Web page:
“Obviously they (the front office) asked me questions about him,” he said. “I was willing and able to speak highly of who I think he is as a person and who I think he is as a baseball player, what his talent level is and what his future looks like.
“But by no means is Bailey a Cub because of me. He’s a Cub on his merits, and he’s a Cub because our organization really wanted him and thinks highly of him. I think it’s mutual because he had a choice and he picked the Cubs, so I’m really excited about that.”
Cougoule spotted Reid’s potential during the fall practice season of 2016.
“I threw some outings and started pitching better and better,” Reid recalled. “Coach put me on the Driveline program, my velocity picked up, and by the time spring rolled around for the opening weekend, I wasn’t a third baseman anymore.
“It was the dedication of Ruiz and Cougoule, along with one of my dear friends and Westmont alum Rob Hill, in implementing Driveline protocols, and always believing in me, that helped me find my confidence on the mound.”
Driveline is an analytics-based training program located in Kent, Wash. which has worked with several Westmont players. They include Bryce Morison, who won NAIA All-America honors as an outfielder during his senior season of 2019.
Hill revived his pitching career at Driveline, which hired him as an instructor after his graduation from Westmont. The Los Angeles Dodgers hired Hill as a pitching coach in December after he’d worked at Driveline with several of their aces including Clayton Kershaw and Kenley Jansen.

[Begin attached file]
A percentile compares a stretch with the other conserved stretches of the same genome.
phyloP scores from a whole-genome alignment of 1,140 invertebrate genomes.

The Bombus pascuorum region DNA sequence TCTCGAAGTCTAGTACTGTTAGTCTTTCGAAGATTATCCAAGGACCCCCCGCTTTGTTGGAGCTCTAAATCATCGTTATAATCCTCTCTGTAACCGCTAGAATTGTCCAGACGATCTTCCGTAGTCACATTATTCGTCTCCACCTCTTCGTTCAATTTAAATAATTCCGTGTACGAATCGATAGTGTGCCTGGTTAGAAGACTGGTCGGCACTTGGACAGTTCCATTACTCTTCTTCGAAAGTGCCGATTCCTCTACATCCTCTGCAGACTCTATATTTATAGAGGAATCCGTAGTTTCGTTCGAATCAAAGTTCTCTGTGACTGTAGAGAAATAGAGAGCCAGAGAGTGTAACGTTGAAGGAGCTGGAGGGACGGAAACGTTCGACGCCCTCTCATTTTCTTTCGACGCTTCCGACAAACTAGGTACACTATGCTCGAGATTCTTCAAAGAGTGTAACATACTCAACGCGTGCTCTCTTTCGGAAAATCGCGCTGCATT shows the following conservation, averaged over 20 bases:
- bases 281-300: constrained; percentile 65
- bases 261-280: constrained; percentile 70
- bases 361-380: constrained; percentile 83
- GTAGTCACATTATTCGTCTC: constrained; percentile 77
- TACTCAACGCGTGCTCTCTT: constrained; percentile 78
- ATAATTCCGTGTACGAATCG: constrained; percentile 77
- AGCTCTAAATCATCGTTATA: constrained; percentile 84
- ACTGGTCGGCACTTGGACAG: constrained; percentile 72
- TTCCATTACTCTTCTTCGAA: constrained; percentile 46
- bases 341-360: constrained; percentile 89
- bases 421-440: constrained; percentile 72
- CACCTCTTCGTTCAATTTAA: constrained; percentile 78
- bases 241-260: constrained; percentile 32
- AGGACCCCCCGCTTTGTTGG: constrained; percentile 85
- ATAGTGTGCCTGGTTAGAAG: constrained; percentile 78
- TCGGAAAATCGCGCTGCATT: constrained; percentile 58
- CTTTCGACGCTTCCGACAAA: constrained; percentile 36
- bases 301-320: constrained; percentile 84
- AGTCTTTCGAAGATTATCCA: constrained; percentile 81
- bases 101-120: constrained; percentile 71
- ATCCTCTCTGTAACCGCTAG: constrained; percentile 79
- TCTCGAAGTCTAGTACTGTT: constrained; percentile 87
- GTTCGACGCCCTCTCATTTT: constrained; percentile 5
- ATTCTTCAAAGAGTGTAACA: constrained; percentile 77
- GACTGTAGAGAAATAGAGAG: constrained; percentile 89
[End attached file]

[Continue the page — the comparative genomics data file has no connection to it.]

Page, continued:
The training helped Reid hit his own stride by this spring.
“I was controlling my fastball and controlling my body better than last year,” he explained. “Last year, I wasn’t as consistent with my body and with how hard I’d try to throw it.
“This year, I really honed in on keeping my body more poised and consistent. That’s the big thing I’ve learned at Westmont.”
Cougoule believes Reid has enough upside to reach the Major Leagues.
“He’s got a fresh arm,” he said. “He’s got a big arm … fastball in the mid-90s with a lot of carry to it, which basically means it stays at the top of the zone and defies gravity, if you will. It doesn’t have the same sink or lose energy because he has a really high spin-rate fastball.
“Then he can really spin a breaking ball at an elite level, both his slurve that he developed this past year and then the slider which has been a wipeout pitch for the last couple years.
“His fastball and his breaking pitches are both above MLB averages as far as spin rate and break … Now it’s fine-tuning those things to get professional hitters out.”
Reid will get time to work on that before his next game since the COVID-19 pandemic has canceled this summer’s minor league season. Nobody will take a better opportunity of that time than the hard-throwing Westmont graduate, his former head coach said.
“I know that his work ethic and drive will allow him to continue to grow in this game,” Ruiz said. “I know how much this opportunity means to him and it couldn’t have happened to a better person.”